Fourteen states were done on a one off basis (including the ones added retroactively).   I had two 5-state trips, a single 4-state trip, two 3-state trips and one 2-state trip.  My longest trip was a nearly month-long visit to 14 states in May 2019.  While the simplistic look at calendar dates indicates 50 states done on 50 different days of the year, as I said, they were not in the same calendar year and a deeper look shows that the 50 states could not have been visited on those same days in just the one year.  Take for example the states completed in the Month of November.  The last states in the Adventure were Kansas on November 5th, Oklahoma on November 7th and Arkansas on November 9th – all in 2019.  In 2018, I had visited states adjacent to those three – Louisiana on November 2nd, Alabama on November 4th and Alabama on November 6th.  While it would not have been possible to be in each of those states on those days between November 2nd and 9th in a single year, I am sure that by changing the order and stretching it out by another few days, it would have been doable.

The next map shows the years in which each state was done.  I chose to include several states retroactively both as a logistical benefit and also because I wanted to share some of the specific experiences, people, places and birds.  This map, too, is color coded – this time by year – a unique color for each of the 7 years included.  Two states, Maryland and Wisconsin went way back to my first years of birding – included for reasons very meaningful to me.  Maine was the single state for 2015 since I really wanted to include that experience.  Alaska, Colorado and Washington were in 2016.  Colorado was a very special trip chasing (and finding) many gallinaceous birds.  The Alaska trip was a magnificent trip – my only serious birding there – too good to leave out.  Finally there is my home state of Washington.  There have been well over 100 days where I have had 50 species or more in a single day in Washington maybe several times that many.  I could have selected a terrific day in either 2018 or 2019 but a day in 2016 was most meaningful to me because of place, birds and especially the person I birded with and a story I wanted to tell, so I went retroactive.

I chose visits to Florida and Arizona in 2017 again because of place, birds and people but could have included a different visit to Arizona in 2018.  The remainder of the visits were in 2018 (16 states) and 2019 (26 states).  Again  with the adjustments suggested above, I am sure that it would have been possible to have kept the dates and do them in a single year BUT Alaska would have been tight AND more importantly it simply was not what I wanted to do – committing so much time energy and money to a single year doing it.  That said, it is definitely possible and I hope someone else may do so in a single year someday.  Might that be me?…well…

By Year

Quantity and Quality – Numbers and Favorites

In each state that I visited the critical objective was to find the 50 species in the single day and only after that maybe to include some species that were either new ABA Life birds or ABA Life photos when possible.  It was also essential to be birding with others and that coupled with logistics favoring areas of one state proximate to specific areas in another further coupled with choosing what may have been less than optimal times (e.g. October as opposed to May) meant that there was not an emphasis on doing a Big Day in each state maximizing the numbers seen on that day.  In most of the states, choosing a different time or place would have increased the species counts – perhaps substantially.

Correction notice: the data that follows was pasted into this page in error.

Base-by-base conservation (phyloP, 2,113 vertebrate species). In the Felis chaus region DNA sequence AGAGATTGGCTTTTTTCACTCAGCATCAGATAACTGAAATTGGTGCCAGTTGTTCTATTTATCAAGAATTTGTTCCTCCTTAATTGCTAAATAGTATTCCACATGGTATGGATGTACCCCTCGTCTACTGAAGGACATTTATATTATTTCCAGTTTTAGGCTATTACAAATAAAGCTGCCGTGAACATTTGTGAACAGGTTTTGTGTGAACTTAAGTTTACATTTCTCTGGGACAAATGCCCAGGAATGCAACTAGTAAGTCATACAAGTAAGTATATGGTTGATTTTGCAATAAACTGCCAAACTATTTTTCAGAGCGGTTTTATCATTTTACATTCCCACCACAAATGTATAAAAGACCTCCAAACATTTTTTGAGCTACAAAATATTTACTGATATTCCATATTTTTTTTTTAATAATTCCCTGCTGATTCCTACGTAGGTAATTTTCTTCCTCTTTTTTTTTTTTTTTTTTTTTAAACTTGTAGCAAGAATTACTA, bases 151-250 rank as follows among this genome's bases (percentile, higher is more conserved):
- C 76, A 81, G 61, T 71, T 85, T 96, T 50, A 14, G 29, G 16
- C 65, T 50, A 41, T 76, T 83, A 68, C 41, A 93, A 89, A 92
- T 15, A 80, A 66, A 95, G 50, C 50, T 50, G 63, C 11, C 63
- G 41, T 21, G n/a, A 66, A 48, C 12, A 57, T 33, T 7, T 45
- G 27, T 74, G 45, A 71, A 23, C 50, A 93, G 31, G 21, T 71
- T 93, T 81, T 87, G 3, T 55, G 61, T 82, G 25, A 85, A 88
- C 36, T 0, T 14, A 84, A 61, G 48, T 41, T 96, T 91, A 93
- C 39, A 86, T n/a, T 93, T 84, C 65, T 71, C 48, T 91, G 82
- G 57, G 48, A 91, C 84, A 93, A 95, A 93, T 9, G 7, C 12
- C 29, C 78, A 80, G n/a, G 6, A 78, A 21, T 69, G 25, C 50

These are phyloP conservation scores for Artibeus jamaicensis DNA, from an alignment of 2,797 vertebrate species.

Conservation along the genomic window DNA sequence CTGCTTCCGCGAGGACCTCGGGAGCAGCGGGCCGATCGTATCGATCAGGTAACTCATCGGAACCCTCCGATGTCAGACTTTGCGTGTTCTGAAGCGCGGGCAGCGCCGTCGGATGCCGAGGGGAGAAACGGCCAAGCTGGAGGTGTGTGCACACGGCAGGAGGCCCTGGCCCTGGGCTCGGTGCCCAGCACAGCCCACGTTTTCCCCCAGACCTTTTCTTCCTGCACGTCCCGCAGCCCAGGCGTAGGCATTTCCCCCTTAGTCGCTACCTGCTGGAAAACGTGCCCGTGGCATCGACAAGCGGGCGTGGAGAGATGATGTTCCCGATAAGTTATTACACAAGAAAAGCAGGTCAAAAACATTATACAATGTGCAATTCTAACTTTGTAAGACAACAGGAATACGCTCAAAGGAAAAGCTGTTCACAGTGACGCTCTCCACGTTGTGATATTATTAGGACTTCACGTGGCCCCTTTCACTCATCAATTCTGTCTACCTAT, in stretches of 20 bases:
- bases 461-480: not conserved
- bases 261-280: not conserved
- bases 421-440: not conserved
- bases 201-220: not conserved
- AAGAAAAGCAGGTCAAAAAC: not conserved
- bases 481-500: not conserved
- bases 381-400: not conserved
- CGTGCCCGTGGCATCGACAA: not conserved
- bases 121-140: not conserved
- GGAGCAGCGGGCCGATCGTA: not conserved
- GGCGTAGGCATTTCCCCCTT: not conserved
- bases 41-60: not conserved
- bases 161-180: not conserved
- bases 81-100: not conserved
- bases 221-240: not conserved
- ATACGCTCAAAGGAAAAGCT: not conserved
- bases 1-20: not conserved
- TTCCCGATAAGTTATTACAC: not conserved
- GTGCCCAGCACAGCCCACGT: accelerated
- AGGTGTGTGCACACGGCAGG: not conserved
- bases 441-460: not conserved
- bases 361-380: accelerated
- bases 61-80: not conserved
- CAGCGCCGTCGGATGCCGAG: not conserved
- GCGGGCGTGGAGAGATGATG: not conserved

The following two maps shows the number of species seen in each of the 50 states ranging from a “we barely made it” 51 species in Hawaii to 110 species seen in Maryland.  The second map gives a further slice color coding the number of species as in 50 to 60, 60 to 70 etc.

By Species Count Blue


By Species Count

Half of the states were in the 50’s and 60’s species range, 14 were in the 70’s, 7 in the 80’s, 2 in the 90’s and 2 over 100.  Altogether on the Official 50 Species days only I observed a total of 491 species in the 50 states – excluding Hawaii the number in the ABA Area drops to 462.   Many of the days I used were parts of longer trips some with a week or more of birding.  Including all species seen on the full trips, 660 species were found – 629 if Hawaii is excluded.  I do not have a full list of ABA Life Birds seen or new ABA Life Photos on either the official days or during the longer trips, but it would be difficult to know in any event since I have included the trips to Maryland and Wisconsin from my early days and many of the species from those trips were ABA Lifers.  As for ABA Life photos, definitely over 100 and maybe 150.

I also have not kept track of miles traveled.  Certainly more than 12,000 by car and three times that much by plane.  Another important number is that all told I birded with more than 500 other birders along the way – every age, color, skill level, religion, gender and many nations of origin.  That has been the best part of the adventure without question.

Favorite Photos

I will probably do a longer post about favorite species with photos.  For this post and summary I have chosen my all time favorite as the featured image on top – the Swallow Tailed Kite seen in Florida with Paul Bithorn.  I am closing with my favorite 12 species seen and photographed after that one.  Some were rare and/or Lifers, others just loved even more than the others.  In no particular order.

Flammulated Owl – Utah with Tim Avery


Prothonotary Warbler – West Virginia with Beth Poole

Prothonotary Warbler1

Whooping Crane – Texas with Carlos Sanchez, Barry Zimmer and Victor Emanuel

Whooping Crane5

LeConte’s Sparrow – Arkansas with Vivek Govind Kumar

LeConte's SparrowR

Connecticut Warbler – Ohio with Danno Gesualdo, Laura Keene and David and Tammy McQuade

Connecticut Warbler3

Kirtland’s Warbler – Michigan with Sam Burckhardt and Cindy Bailey

Kirtland's Warbler

Nazca Booby – California with Doug Schurman

Nazca Booby7

Rufous Capped Warbler – Arizona with Jon Dunn and Dorian Anderson

Rufous Capped Warbler

Bananaquit – Florida with Paul Bithorn and Frank Caruso

Bananaquit Best

Willow Ptarmigan – Alaska with John Puschock

Willow Ptarmigan 2

Greater Sage Grouse – Colorado with Frank Caruso and Stephan Lorenz

24-Greater Sage Grouse 3

Piping Plover – Connecticut with Mike Resch

Piping Plover1

Final Words – (For Now…)

More than anything else this experience has been how my passion for birds energized me to get off my butt and have an incredible adventure full of memories and stories.  It has also been about community – a birding community that is readily found in every state.  Similar experiences and similar communities are available to all who follow their passions – whatever they may be.  Go for it!!